Your example illustrates the problems of lifestyle, expectation and perception.
I grew up in the tropics were temperatures were frequently 39 and over, and
spent nearly 5 years in the desert when the day time temperatures were often
over 40 in summer. We never had air conditioning and learned to live with it.
Of course houses were also designed in such a way as to allow maximum
circulation. even today, were I to live in those areas again and be able to
afford airconditioning, I would only bother with the sleeping areas. To some
extent the same applies to heating. I was amazed when I visited the US and
Canada to degree to which buildings were heated to near tropic temperatures when
to could have been cheaper for people to wear a few more clothes (it was only
early autum). How next door neighbour, a Canadian, has twice the heating bill
that we do simply because she insists in closing the house up and heating it
round the cloth as soon as there is a chill in the air and keeping it like that
for 6 months of the year. She has lived here for 20 years and should be used to
it by now. Of course once houses are designed and built for year round heating
and cooling it becomes difficult if not impossible to be able to live
comfortably in them any other way. I seem to remember that the per capital
domestic energy consumption in North America is higher than that of Europe or
Japan, presumably this is a reflection of lifestyle, not different climates.
"Vandergraaf, Chuck" wrote:
> Lest we concentrate too much on cars, it's well to look at all our energy
> requirements. You have now been in the US for six months, you say. In
> another four months I would like to see your comments about the need for air
> conditioning in Chicago when the temperature and humidity reach triple digit
> numbers (temperature in Fahrenheit).
> Walk (don't drive!) to your closest supermarket and look at the produce
> section: none of those bananas, oranges, grapefruit, papayas are native to
> Illinois. How did they get there? How did you get to Chicago from Europe?
> Rowboat? I think not.
> I'm not, for a moment, suggest that we should not travel, that we should not
> fly across the Atlantic or the Pacific, or that we should do without air
> conditioning. What I do want to stress is that we are dealing with a very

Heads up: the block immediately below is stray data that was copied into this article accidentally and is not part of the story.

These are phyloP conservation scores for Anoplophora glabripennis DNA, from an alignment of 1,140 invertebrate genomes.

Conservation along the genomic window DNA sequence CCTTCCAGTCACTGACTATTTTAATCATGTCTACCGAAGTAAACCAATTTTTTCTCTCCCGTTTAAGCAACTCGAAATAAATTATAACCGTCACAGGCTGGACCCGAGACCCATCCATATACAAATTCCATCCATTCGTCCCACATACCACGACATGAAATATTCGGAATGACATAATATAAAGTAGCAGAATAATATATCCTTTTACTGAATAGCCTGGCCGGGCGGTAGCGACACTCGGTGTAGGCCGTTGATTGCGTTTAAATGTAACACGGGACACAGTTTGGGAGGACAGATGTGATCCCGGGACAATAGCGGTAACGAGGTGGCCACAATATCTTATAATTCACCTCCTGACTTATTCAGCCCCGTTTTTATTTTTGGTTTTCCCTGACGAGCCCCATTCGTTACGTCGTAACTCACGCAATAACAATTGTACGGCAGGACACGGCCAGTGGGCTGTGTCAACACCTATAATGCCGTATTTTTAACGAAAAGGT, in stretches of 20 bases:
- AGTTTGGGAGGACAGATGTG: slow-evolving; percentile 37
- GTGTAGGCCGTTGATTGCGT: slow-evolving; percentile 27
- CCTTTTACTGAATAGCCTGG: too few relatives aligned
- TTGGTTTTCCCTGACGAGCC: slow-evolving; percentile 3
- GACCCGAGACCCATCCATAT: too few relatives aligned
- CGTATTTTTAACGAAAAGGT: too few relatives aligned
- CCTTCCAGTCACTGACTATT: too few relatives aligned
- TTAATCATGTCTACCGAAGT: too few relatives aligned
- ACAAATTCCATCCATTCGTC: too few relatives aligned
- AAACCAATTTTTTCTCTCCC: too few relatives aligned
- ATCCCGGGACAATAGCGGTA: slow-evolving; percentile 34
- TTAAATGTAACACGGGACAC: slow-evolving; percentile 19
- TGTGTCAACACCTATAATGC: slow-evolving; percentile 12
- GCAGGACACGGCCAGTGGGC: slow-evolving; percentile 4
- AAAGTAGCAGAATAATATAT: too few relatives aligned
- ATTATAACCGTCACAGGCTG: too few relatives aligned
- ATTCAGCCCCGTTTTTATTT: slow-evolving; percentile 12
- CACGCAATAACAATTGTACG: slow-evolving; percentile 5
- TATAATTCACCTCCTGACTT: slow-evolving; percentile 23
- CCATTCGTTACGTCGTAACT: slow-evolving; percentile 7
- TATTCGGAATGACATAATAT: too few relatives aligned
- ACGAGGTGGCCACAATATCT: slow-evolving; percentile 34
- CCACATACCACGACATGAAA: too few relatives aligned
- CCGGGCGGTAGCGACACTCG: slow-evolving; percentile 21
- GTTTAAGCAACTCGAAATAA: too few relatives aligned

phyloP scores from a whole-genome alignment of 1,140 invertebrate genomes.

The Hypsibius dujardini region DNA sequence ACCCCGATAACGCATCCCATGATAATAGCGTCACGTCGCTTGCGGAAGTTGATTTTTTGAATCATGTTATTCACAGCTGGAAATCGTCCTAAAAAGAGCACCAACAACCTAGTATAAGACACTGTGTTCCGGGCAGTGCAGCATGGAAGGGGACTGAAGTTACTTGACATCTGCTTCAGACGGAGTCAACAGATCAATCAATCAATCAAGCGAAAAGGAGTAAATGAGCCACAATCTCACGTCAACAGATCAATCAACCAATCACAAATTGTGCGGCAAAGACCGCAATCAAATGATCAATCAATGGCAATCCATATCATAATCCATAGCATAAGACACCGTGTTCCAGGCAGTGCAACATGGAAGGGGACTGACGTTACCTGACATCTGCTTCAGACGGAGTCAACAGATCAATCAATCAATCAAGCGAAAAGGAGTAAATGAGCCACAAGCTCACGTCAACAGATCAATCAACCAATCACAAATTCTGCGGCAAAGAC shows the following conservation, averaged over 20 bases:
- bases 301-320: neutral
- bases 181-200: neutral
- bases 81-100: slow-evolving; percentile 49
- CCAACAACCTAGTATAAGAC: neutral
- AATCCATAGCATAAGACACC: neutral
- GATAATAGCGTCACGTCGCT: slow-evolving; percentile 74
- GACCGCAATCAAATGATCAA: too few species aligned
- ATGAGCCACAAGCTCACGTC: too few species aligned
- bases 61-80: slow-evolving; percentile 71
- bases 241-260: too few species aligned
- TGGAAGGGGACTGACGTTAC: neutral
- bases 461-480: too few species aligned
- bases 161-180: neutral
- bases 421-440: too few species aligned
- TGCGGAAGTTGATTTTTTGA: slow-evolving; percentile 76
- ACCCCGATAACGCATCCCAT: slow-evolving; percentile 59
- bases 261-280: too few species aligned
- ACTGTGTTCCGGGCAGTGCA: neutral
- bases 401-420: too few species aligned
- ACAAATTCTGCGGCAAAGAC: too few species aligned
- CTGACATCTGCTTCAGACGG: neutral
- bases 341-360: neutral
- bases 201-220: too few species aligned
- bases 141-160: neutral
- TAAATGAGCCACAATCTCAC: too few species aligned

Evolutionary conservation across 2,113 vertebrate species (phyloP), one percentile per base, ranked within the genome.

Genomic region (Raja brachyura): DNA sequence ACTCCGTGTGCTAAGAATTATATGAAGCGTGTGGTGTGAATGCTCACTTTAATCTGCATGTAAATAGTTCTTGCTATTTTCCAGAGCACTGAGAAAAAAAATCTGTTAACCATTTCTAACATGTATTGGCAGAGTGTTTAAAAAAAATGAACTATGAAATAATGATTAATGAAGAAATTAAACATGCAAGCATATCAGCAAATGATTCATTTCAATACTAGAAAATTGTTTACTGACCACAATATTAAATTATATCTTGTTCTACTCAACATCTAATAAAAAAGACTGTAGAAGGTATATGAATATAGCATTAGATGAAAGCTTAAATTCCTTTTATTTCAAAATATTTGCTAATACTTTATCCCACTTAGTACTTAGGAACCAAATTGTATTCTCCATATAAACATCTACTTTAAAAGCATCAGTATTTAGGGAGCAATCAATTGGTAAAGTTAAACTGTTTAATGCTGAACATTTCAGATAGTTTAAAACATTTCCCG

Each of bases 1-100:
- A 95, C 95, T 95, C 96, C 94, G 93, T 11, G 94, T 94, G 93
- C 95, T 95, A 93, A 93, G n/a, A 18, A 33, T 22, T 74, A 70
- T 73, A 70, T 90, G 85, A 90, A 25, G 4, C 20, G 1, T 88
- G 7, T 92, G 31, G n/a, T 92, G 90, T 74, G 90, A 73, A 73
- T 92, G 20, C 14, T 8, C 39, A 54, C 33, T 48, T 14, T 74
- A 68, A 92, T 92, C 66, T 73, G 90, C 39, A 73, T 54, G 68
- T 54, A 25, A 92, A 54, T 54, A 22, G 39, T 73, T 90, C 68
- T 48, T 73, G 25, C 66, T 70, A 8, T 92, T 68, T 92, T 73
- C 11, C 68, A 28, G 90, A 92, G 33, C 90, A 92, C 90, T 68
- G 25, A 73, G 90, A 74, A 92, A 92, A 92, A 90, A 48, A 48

> complex issue that hits us to the very core of our life style.
> Chuck Vandergraaf
> -----Original Message-----
> From: Bjoern Moeller [mailto:email@example.com]
> Sent: Friday April 20, 2001 7:25 PM
> To: firstname.lastname@example.org
> Subject: Re: Kyoto
> --- "M.B.Roberts" <email@example.com>
> > Take cars ; our hire car in the USA last summer only
> > did about 20 - 24 mpg - we had asked for a Camry
> > but got some Oldsmoblie 4WD . When that broke down
> > we got a Camry which gave nearly 30 .
> > In the UK I drive a Ford Contour/Mondeo which gives
> > 35 mpg with similar driving. It has only marginally
> > less passenger space than our hire cars and I have
> > driven it similar distances across Europe.
> > This alone makes a considerable reduction in gas
> > usage.
> > (On performance my 1.8 litre Contour with manual
> > gearbox is better than either of the American
> > cars)
> > Am I being too green?
> > Michael Roberts
> > P.S. Will American oil prospectors working in
> > Scotland get back at me!!
> A brief comment from another European (after all,
> aren't most white Americans also European?) that has
> now lived in the US for about 6 months (which of
> course makes him an expert on every detail and
> minuscle in American culture).
> It seems to me that there is an esthetic problem here.
> Americans tend to like big cars, at least cars that
> are bigger than most European cars. Take the so-called
> SUVs, they are on every street corner and tollway.
> They're huge, and they drive just like tanks (yes I
> have driven one), and I wouldn't want to know the gas
> mileage they make.
> If it is true that Americans like big cars (with big
> engines), the problem is not merely environmental, but
> additionally esthetic, or auto-cultural if you like.
> Then it is not just a matter of changing people's
> opinion on the environment, but more so of creating a
> new culture of cars. Take the cool Mercedes A Model
> for instance, why isn't that car introduced in
> America? (Now the A Model migt be in parts of America
> where I haven't been, but at least it is not in
> Chicago) It is obvious, I think; because there is no
> market for such a cool car here. In Europe this car is
> very popular (at least in Scandinavia it is),
> especially in the larger cities (not very many of
> those, though). Why not in Chicago or any other
> car-friendly American metropole?
> Just my quick thoughts.
> Bjorn Moller
> E-mail: firstname.lastname@example.org
> Do You Yahoo!?
> Yahoo! Auctions - buy the things you want at great prices
This archive was generated by hypermail 2b29 : Fri Apr 20 2001 - 23:58:04 EDT